Explained | The issues in the Collegium’s functioning

Why did a meeting of the Collegium not take place? Should the body change the way it works?

October 16, 2022 01:38 am | Updated 10:06 am IST

The story so far: A meeting of the Supreme Court Collegium, comprising the Chief Justice of India (CJI), and four senior-most judges, which was called for September 30 but did not take place, was subsequently “closed without there being any further deliberation”. What prevented further deliberations was the fact that the Union Law Minister, by a letter dated October 7, requested Chief Justice U.U. Lalit to nominate his successor, as the latter’s tenure ends on November 8, 2022. The postponement of the meeting and its subsequent closure has invited attention to the manner in which the Collegium functions.

What is the work of the Collegium?

The Collegium system, one in which a group of the senior-most judges make appointments to the higher judiciary, has been in practice for nearly three decades. Its importance lies in the fact that its opinion has primacy in the matter of appointments to the high courts and the Supreme Court, as well as transfers. Its legal basis is found in a series of three judgments — usually referred to as the ‘Judges Cases’ — concerning the higher judiciary. Its manner of functioning has been laid down in the form of a ‘Memorandum of Procedure’.

The Constitution says a Supreme Court judge is appointed by the President in consultation with the Chief Justice of India. In the ‘First Judges Case’, the court held that the consultation with the CJI should be “full and effective”. The Second Judges case introduced the collegium system in 1993. It ruled that the CJI would have to consult a collegium of his two senior-most judges in the apex court on judicial appointments. The ‘Third Judges Case’ case in 1998, which was a Presidential reference, expanded the collegium to its present composition of the CJI and four of his senior-most judges.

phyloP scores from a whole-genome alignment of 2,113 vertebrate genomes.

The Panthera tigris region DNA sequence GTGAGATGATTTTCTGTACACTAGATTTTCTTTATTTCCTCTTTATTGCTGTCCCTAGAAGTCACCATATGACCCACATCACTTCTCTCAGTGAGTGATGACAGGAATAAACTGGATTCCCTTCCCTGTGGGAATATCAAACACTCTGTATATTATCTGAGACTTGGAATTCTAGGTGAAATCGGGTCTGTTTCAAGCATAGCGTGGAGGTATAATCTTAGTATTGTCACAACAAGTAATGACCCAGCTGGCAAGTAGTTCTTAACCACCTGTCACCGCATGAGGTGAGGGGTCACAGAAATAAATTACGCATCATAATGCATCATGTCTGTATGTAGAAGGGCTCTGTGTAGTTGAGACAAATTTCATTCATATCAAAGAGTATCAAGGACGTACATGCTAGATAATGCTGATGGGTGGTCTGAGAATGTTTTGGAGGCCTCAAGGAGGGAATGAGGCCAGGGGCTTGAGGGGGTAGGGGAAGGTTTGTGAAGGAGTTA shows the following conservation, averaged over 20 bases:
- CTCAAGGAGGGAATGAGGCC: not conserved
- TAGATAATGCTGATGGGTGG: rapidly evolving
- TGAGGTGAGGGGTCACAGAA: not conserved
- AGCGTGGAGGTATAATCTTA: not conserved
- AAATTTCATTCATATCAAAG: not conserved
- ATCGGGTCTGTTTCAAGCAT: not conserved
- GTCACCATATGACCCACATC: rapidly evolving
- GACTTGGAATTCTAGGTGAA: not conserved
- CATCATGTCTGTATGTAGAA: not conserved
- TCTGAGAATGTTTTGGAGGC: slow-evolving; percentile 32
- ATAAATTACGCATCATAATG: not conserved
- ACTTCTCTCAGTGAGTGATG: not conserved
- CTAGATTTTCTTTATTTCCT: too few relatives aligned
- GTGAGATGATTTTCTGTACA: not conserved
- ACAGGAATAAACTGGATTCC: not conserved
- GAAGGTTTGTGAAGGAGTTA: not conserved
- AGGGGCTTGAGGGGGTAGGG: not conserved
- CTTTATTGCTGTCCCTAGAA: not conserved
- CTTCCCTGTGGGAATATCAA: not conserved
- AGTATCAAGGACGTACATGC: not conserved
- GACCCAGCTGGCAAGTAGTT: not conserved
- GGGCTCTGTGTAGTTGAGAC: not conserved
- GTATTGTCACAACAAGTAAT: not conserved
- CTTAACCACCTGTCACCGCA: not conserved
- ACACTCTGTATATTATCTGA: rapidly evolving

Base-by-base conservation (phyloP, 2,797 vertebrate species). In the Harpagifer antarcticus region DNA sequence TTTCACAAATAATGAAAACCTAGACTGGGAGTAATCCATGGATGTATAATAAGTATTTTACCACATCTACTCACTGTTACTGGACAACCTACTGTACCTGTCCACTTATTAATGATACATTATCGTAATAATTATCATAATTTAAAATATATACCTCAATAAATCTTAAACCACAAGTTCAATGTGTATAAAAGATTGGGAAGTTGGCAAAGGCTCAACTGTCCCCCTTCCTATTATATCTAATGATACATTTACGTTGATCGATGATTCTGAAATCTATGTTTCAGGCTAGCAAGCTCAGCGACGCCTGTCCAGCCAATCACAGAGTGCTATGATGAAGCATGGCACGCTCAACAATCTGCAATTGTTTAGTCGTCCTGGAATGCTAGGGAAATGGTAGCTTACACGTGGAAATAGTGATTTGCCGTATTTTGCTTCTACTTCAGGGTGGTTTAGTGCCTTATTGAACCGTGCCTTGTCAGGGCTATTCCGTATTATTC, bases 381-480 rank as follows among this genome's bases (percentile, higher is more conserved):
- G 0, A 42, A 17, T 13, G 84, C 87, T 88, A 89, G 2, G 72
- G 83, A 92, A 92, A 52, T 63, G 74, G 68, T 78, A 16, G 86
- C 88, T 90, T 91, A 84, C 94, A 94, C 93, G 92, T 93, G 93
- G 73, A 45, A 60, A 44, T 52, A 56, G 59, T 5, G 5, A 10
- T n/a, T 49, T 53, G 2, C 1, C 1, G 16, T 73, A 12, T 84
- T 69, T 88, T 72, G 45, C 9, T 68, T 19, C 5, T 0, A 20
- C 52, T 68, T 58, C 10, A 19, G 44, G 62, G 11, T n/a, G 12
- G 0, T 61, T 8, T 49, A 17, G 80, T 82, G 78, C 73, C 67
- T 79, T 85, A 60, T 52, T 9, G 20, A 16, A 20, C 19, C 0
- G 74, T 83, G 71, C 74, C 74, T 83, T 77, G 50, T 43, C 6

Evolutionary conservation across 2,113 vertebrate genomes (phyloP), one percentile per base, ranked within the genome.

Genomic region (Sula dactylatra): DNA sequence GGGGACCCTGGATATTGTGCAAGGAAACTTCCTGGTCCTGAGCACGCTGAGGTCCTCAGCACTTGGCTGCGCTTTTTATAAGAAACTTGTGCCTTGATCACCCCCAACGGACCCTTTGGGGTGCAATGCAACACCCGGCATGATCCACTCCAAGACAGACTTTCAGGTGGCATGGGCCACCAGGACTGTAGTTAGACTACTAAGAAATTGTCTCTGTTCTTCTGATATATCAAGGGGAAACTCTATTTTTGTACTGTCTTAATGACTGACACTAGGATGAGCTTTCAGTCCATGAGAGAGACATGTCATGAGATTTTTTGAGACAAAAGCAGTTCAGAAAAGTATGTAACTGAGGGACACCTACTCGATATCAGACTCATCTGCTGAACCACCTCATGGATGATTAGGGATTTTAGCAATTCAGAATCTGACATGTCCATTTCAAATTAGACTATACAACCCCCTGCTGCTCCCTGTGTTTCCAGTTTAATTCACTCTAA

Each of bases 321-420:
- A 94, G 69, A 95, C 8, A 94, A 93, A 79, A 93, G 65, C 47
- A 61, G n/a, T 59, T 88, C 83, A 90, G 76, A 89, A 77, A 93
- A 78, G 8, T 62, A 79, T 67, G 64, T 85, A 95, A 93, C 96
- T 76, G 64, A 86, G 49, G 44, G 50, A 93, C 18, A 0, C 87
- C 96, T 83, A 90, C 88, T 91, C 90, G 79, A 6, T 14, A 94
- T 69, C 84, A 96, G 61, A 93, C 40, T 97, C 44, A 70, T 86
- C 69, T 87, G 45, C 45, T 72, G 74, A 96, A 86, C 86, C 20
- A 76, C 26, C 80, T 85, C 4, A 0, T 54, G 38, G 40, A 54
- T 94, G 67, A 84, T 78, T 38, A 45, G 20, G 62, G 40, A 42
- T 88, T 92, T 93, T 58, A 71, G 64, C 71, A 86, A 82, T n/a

How does it discharge its functions?

The Collegium’s functioning has been criticised for being opaque. Its resolutions and recommendations are hosted on the Supreme Court’s website, giving relevant information about its decisions. However, the nature of the deliberations and whether there are any internal differences of opinion on the suitability of a particular candidate are unknown. It functions mainly through the system of adopting resolutions and sending them to the Union Law Ministry for further action. If a proposal for appointment of a judge is returned for reconsideration, the Collegium may either drop it or reiterate it. When the Collegium reiterates its decision after reconsideration, it is binding on the government.

Why was the September 30 meeting closed without result?

The meeting had to be postponed because on that day, a member of the Collegium, Justice D.Y. Chandrachud, who will be the next Chief Justice of India, was preoccupied with his list of cases well beyond court hours. Subsequently, a difference of opinion has been acknowledged over the manner in which the deliberations were to go on. While Chief Justice Lalit wanted to circulate the files pertaining to some recommendations for appointment to the Supreme Court, two judges in the Collegium, Justice Chandrachud and Justice Abdul Nazeer, did not favour any decision through circulation. They preferred deliberations in person.

Also read | Need to rethink collegium system of appointment, suggests Law Minister Kiren Rijiju

Meanwhile, the Union Law Minister asked the Chief Justice to name his successor. By convention, once a recommendation for the successor to the CJI’s office is made, the Collegium ceases to make decisions. There is no law or rule that says the Collegium should become dysfunctional during the last month of a Chief Justice’s tenure, but it is observed as a matter of convention. It may also be a matter of propriety, as judges likely feel that the incoming CJI should have his say in initiating proposals for appointments to the Supreme Court.

What are the issues from this development?

Three questions may have arisen from the development. One is whether there ought to be a prescribed mode of decision-making, that is, through personal deliberations or by circulation or by adopting both means as per convenience. The second is whether all members of the Collegium give their opinions in writing, or whether they convey reservations, if any, orally. A related question that arises is whether all decisions ought to be unanimous and consensual. There is a view that a recommendation by majority, with one or two expressing reservations, may give a good reason for the executive to reject the recommendation or seek reconsideration. Also, the need for the Collegium not to hold any deliberations in the last month of a Chief Justice’s tenure is something to be debated. Given that the CJI is appointed by seniority, many of them have only a short tenure running into a few months. This convention may slow down decision-making.

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